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Step Away From the Camera


The ASMP Bulletin’s Year End 2009 issue featured Steve Whittaker’s article STEP AWAY FROM THE CAMERA! The How, When, Where and Why of Film Permits and Certificates of Insurance, a detailed discussion about the importance of obtaining proper documentation before embarking on a photography shoot.

 

The related online content featured here includes a selection of Whittaker’s images and stories about selected assignments that involved securing permits and dealing with certificates of insurance as well as offering direct links to the local film commissions mentioned in the article.

 

This San Francisco office tower assignment required the entire building to be illuminated at dusk. The City of San Francisco did not require a film permit since our lights and equipment were not on the streets. As an alternative, we used two adjacent buildings for the camera and lighting platforms. We needed a certificate of insurance for the property owner and property management teams for the building we were photographing, and for the adjacent buildings we used for our lights and cameras.

 

In this case, we were required to have a film permit for the city of San Jose. We used multiple police officers to close Santa Clara Street and redirect traffic. Multiple certificates of insurance were required to protect the city of San Jose and the other affected groups connected to the assignment.

 

For this assignment we needed a film permit from the City of Portland and an “OK” from the Film Commissioner, a Noise Abatement Officer, the Fire Marshal and the neighboring homeowner associations. We were going to use the roof tops of three of the adjacent buildings but, at the last moment, two of the home owners associations decided they wanted money, $500.00 per building and did not want us on their roof tops with a concern of roof damage.

 

The associations tried to block the assignment citing noise and public nuisance at the last minute. The City of Portland’s Film Commissioner came to our rescue acting as a go-between, working with the property managers. Three hours before dusk we received the “green light” from the city and pulled off the lighting of this fifteen-story building and the entire block.

 

This project required three camera positions with the building illuminated at dusk. The camera positions were on an overpass and at an off ramp to Highway 101. Since we were using Cal Trans property, we were required to make arrangements with the California Film Commission to gain a highway encroachment and a film permit. In addition, the City of Burlingame demanded a film permit. The California Film Commission, The City of Burlingame and the auto dealership required certificates of insurance.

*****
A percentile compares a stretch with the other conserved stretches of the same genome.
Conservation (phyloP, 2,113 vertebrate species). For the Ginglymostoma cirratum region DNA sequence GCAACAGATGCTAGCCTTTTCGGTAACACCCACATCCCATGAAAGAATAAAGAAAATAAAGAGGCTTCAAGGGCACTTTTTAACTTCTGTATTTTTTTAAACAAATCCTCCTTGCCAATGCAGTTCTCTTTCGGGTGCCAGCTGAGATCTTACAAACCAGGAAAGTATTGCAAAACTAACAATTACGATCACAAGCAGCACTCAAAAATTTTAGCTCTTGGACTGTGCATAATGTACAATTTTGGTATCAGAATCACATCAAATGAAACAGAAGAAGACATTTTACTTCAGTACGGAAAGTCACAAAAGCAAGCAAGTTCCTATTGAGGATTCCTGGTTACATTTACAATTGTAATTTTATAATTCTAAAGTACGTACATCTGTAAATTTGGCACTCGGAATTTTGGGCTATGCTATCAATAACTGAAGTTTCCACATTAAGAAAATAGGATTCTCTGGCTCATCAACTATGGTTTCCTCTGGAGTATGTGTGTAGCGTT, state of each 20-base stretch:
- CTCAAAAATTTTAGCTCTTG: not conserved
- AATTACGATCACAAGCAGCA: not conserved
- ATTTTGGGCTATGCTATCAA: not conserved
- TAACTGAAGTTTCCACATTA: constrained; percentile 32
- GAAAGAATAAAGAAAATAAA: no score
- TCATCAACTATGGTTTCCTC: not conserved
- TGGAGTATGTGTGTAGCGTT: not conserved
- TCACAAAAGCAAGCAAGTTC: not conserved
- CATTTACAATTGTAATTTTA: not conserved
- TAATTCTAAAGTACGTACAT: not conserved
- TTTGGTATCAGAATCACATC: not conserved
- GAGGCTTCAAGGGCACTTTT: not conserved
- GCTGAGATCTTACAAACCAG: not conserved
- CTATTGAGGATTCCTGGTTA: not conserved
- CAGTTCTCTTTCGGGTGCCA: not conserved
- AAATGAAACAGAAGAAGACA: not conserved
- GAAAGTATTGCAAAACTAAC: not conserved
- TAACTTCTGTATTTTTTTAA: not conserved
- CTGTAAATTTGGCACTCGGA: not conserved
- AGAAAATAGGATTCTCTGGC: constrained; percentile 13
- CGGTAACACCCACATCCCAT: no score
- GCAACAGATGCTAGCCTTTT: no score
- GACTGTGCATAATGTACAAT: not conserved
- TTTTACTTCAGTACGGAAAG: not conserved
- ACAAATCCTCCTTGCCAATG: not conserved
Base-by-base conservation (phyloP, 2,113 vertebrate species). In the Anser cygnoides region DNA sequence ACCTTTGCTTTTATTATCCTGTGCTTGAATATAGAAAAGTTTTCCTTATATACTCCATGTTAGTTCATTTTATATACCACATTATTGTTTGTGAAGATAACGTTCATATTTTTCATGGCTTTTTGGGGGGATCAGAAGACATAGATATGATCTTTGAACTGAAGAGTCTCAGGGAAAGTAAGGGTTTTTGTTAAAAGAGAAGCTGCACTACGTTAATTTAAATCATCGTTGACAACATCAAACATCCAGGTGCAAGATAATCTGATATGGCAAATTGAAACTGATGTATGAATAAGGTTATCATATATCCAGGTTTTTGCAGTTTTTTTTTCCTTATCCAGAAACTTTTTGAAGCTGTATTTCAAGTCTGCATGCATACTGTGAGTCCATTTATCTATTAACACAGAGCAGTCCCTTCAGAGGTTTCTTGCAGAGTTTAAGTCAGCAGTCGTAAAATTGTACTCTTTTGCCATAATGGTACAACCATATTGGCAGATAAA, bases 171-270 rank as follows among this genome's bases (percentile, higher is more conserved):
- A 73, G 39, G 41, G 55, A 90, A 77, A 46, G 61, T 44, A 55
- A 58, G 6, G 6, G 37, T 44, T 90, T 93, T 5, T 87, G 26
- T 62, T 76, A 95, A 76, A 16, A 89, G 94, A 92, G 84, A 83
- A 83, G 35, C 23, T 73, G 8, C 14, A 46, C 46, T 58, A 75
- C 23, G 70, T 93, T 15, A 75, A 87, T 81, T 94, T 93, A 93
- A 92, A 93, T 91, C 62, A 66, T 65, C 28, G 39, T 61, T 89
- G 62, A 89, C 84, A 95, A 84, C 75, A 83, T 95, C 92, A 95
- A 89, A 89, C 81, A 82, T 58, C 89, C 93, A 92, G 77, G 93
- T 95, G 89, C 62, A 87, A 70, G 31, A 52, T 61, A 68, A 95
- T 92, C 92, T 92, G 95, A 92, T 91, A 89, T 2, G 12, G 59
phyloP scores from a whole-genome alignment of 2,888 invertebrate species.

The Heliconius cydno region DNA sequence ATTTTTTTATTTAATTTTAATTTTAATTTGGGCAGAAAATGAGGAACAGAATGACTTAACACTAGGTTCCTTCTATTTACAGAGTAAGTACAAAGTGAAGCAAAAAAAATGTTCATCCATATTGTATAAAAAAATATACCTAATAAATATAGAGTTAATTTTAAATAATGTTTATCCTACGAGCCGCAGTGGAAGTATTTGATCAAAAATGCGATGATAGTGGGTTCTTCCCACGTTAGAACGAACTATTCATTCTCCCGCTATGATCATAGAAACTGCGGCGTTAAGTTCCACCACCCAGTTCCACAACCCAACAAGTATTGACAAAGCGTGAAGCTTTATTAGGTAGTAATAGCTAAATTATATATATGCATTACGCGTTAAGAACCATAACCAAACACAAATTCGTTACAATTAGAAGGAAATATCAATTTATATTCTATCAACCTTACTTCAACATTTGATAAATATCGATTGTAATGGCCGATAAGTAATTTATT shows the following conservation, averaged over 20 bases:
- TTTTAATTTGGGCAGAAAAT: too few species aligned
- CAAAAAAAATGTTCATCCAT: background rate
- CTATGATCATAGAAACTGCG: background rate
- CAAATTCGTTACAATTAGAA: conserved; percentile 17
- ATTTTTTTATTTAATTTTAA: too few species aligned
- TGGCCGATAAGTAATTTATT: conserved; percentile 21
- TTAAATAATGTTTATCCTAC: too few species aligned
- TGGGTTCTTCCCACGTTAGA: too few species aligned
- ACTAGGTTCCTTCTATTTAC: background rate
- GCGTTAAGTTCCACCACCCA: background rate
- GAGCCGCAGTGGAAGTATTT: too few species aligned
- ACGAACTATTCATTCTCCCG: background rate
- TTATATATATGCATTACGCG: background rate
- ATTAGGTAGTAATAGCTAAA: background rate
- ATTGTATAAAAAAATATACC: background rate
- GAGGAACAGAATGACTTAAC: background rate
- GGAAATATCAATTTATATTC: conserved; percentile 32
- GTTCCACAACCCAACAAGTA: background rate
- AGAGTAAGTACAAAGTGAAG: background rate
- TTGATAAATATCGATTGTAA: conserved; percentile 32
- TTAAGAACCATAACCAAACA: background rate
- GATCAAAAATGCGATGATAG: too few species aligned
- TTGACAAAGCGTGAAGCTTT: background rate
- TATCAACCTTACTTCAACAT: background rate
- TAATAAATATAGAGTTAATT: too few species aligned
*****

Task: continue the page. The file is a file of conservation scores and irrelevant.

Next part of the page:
Since we were not requiring a road closure, we were not required to have a California Highway Patrol officer or a Burlingame police officer to direct traffic.

 

 

In this case, we needed permission to gain access to multiple rooftops for the best possible view of this building. After multiple contacts, we decided to go with this view and supplied the property management teams of the buildings we needed access to with certificates of insurance along with an assignment schedule to alert their security teams. They in turn gave us a letter of authorization and we gained a client through stock sales of the final images of the building that we covered for that assignment.

 

Here, we thought we had the permission from facilities until we discovered at the last minute that the client had failed to alert facilities and security team that we were scheduled for the assignment and should have cleared us. We wasted an hour explaining that yes, we were cleared to be there and we came close to losing the dusk shot. We needed access to the buildings for our lighting and three of our contacts that promised us that they would make all of the arrangements never did. This project is one of the reasons that I now deal with clearance, permits, letters of authorization, visitor and camera passes personally to avoid future adventures.

 

Film Commission State-by-State List

Many of the existing film commissions can help you through the process and in most cases will act as a clearinghouse. Here are links to some of the more prominent film commissions from coast to coast, provided courtesy of Studio1 Productions. Specific counties and cities may have their own requirements and fee structures, so online searching or a direct phone call to inquire about specifics is highly encouraged.

 

Boston
Buffalo, NY
New York City
Philadelphia
Washington, DC
Miami
New Orleans
Texas: Houston
    Dallas/Fort Worth
Kansas City, Kansas and Missouri
Illinois
Michigan
Montana
Nevada
North Carolina
South Carolina
Utah
Virginia
Portland, Oregon
Seattle, Washington
Hawaii

 

California Film Commission
    7080 Hollywood Blvd
    Suite 900
    Hollywood, CA 90028
    323-860-2960 or 800-858-4749
    323-860-2972 (Fax)

 

Film Liaisons in California:
Statewide
California State Parks
National Park Information
BART Bay Area Rapid Transit District
Los Angeles
Marin County
Oakland
Sacramento
San Francisco Film Commission
Santa Clara
San Jose
San Mateo County
Sonoma-Napa County
Ventura County